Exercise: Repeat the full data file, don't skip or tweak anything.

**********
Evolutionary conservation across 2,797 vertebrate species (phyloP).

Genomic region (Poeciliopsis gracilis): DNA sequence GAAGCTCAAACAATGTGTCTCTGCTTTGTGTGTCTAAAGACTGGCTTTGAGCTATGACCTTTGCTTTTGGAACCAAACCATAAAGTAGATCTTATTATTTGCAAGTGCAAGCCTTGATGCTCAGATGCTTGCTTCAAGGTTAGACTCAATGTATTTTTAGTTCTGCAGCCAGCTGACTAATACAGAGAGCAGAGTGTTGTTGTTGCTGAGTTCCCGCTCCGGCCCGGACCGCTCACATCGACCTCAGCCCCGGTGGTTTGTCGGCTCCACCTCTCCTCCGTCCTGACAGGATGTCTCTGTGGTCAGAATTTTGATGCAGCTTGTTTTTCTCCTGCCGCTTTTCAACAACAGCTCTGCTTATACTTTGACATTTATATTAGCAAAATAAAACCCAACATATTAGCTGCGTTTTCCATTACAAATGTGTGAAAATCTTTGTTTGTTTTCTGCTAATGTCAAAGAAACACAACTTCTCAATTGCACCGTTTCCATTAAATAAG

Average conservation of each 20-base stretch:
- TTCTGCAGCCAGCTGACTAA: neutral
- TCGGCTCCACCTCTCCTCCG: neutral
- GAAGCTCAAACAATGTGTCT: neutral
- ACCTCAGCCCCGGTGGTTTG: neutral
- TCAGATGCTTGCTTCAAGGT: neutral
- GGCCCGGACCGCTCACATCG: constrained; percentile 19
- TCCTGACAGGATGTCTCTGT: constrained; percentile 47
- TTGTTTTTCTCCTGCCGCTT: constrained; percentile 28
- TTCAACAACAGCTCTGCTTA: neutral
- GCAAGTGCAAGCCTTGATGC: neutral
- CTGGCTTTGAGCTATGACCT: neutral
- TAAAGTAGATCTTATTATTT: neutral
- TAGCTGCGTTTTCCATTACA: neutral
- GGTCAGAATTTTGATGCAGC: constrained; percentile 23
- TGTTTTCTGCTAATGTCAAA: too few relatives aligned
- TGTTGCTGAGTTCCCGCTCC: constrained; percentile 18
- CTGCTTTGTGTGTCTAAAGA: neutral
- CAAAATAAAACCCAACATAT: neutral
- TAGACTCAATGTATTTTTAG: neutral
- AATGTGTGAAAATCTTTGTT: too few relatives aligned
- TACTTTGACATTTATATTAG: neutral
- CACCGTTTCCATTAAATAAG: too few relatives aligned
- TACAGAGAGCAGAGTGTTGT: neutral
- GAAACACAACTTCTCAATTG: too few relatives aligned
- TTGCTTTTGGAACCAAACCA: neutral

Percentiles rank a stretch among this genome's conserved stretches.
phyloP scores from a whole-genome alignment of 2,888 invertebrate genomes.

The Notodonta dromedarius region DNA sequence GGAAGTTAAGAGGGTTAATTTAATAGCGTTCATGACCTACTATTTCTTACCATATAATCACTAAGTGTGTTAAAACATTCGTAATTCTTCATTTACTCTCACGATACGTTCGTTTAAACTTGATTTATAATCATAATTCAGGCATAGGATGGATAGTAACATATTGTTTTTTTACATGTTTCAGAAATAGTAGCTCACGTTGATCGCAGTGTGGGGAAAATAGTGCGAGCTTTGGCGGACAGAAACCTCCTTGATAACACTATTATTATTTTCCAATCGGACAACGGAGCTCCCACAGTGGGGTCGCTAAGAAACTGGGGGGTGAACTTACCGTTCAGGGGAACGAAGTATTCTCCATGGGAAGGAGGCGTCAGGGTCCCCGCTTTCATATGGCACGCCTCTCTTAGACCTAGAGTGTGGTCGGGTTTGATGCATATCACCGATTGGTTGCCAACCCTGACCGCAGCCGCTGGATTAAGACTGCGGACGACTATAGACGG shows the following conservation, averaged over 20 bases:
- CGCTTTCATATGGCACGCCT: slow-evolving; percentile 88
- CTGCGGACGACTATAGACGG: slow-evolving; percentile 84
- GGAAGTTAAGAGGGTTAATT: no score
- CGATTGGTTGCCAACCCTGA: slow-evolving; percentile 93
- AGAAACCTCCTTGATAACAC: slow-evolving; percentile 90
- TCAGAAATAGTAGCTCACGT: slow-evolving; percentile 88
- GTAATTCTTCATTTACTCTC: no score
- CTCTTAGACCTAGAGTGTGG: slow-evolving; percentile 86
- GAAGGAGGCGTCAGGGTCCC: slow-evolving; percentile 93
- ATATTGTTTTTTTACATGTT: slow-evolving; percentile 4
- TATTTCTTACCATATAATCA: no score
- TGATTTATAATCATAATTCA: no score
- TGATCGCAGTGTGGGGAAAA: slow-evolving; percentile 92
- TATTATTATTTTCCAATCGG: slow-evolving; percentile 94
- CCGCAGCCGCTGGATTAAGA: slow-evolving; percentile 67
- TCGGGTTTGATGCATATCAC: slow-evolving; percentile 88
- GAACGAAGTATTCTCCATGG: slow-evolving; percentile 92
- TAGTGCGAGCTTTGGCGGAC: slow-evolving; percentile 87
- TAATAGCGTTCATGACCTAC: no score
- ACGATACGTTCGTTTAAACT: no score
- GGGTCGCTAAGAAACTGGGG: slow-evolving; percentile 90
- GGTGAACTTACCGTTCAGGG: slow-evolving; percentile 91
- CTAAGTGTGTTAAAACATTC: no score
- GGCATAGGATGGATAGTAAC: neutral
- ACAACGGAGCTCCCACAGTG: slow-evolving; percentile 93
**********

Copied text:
Evolutionary conservation across 2,797 vertebrate species (phyloP).

Genomic region (Poeciliopsis gracilis): DNA sequence GAAGCTCAAACAATGTGTCTCTGCTTTGTGTGTCTAAAGACTGGCTTTGAGCTATGACCTTTGCTTTTGGAACCAAACCATAAAGTAGATCTTATTATTTGCAAGTGCAAGCCTTGATGCTCAGATGCTTGCTTCAAGGTTAGACTCAATGTATTTTTAGTTCTGCAGCCAGCTGACTAATACAGAGAGCAGAGTGTTGTTGTTGCTGAGTTCCCGCTCCGGCCCGGACCGCTCACATCGACCTCAGCCCCGGTGGTTTGTCGGCTCCACCTCTCCTCCGTCCTGACAGGATGTCTCTGTGGTCAGAATTTTGATGCAGCTTGTTTTTCTCCTGCCGCTTTTCAACAACAGCTCTGCTTATACTTTGACATTTATATTAGCAAAATAAAACCCAACATATTAGCTGCGTTTTCCATTACAAATGTGTGAAAATCTTTGTTTGTTTTCTGCTAATGTCAAAGAAACACAACTTCTCAATTGCACCGTTTCCATTAAATAAG

Average conservation of each 20-base stretch:
- TTCTGCAGCCAGCTGACTAA: neutral
- TCGGCTCCACCTCTCCTCCG: neutral
- GAAGCTCAAACAATGTGTCT: neutral
- ACCTCAGCCCCGGTGGTTTG: neutral
- TCAGATGCTTGCTTCAAGGT: neutral
- GGCCCGGACCGCTCACATCG: constrained; percentile 19
- TCCTGACAGGATGTCTCTGT: constrained; percentile 47
- TTGTTTTTCTCCTGCCGCTT: constrained; percentile 28
- TTCAACAACAGCTCTGCTTA: neutral
- GCAAGTGCAAGCCTTGATGC: neutral
- CTGGCTTTGAGCTATGACCT: neutral
- TAAAGTAGATCTTATTATTT: neutral
- TAGCTGCGTTTTCCATTACA: neutral
- GGTCAGAATTTTGATGCAGC: constrained; percentile 23
- TGTTTTCTGCTAATGTCAAA: too few relatives aligned
- TGTTGCTGAGTTCCCGCTCC: constrained; percentile 18
- CTGCTTTGTGTGTCTAAAGA: neutral
- CAAAATAAAACCCAACATAT: neutral
- TAGACTCAATGTATTTTTAG: neutral
- AATGTGTGAAAATCTTTGTT: too few relatives aligned
- TACTTTGACATTTATATTAG: neutral
- CACCGTTTCCATTAAATAAG: too few relatives aligned
- TACAGAGAGCAGAGTGTTGT: neutral
- GAAACACAACTTCTCAATTG: too few relatives aligned
- TTGCTTTTGGAACCAAACCA: neutral

Percentiles rank a stretch among this genome's conserved stretches.
phyloP scores from a whole-genome alignment of 2,888 invertebrate genomes.

The Notodonta dromedarius region DNA sequence GGAAGTTAAGAGGGTTAATTTAATAGCGTTCATGACCTACTATTTCTTACCATATAATCACTAAGTGTGTTAAAACATTCGTAATTCTTCATTTACTCTCACGATACGTTCGTTTAAACTTGATTTATAATCATAATTCAGGCATAGGATGGATAGTAACATATTGTTTTTTTACATGTTTCAGAAATAGTAGCTCACGTTGATCGCAGTGTGGGGAAAATAGTGCGAGCTTTGGCGGACAGAAACCTCCTTGATAACACTATTATTATTTTCCAATCGGACAACGGAGCTCCCACAGTGGGGTCGCTAAGAAACTGGGGGGTGAACTTACCGTTCAGGGGAACGAAGTATTCTCCATGGGAAGGAGGCGTCAGGGTCCCCGCTTTCATATGGCACGCCTCTCTTAGACCTAGAGTGTGGTCGGGTTTGATGCATATCACCGATTGGTTGCCAACCCTGACCGCAGCCGCTGGATTAAGACTGCGGACGACTATAGACGG shows the following conservation, averaged over 20 bases:
- CGCTTTCATATGGCACGCCT: slow-evolving; percentile 88
- CTGCGGACGACTATAGACGG: slow-evolving; percentile 84
- GGAAGTTAAGAGGGTTAATT: no score
- CGATTGGTTGCCAACCCTGA: slow-evolving; percentile 93
- AGAAACCTCCTTGATAACAC: slow-evolving; percentile 90
- TCAGAAATAGTAGCTCACGT: slow-evolving; percentile 88
- GTAATTCTTCATTTACTCTC: no score
- CTCTTAGACCTAGAGTGTGG: slow-evolving; percentile 86
- GAAGGAGGCGTCAGGGTCCC: slow-evolving; percentile 93
- ATATTGTTTTTTTACATGTT: slow-evolving; percentile 4
- TATTTCTTACCATATAATCA: no score
- TGATTTATAATCATAATTCA: no score
- TGATCGCAGTGTGGGGAAAA: slow-evolving; percentile 92
- TATTATTATTTTCCAATCGG: slow-evolving; percentile 94
- CCGCAGCCGCTGGATTAAGA: slow-evolving; percentile 67
- TCGGGTTTGATGCATATCAC: slow-evolving; percentile 88
- GAACGAAGTATTCTCCATGG: slow-evolving; percentile 92
- TAGTGCGAGCTTTGGCGGAC: slow-evolving; percentile 87
- TAATAGCGTTCATGACCTAC: no score
- ACGATACGTTCGTTTAAACT: no score
- GGGTCGCTAAGAAACTGGGG: slow-evolving; percentile 90
- GGTGAACTTACCGTTCAGGG: slow-evolving; percentile 91
- CTAAGTGTGTTAAAACATTC: no score
- GGCATAGGATGGATAGTAAC: neutral
- ACAACGGAGCTCCCACAGTG: slow-evolving; percentile 93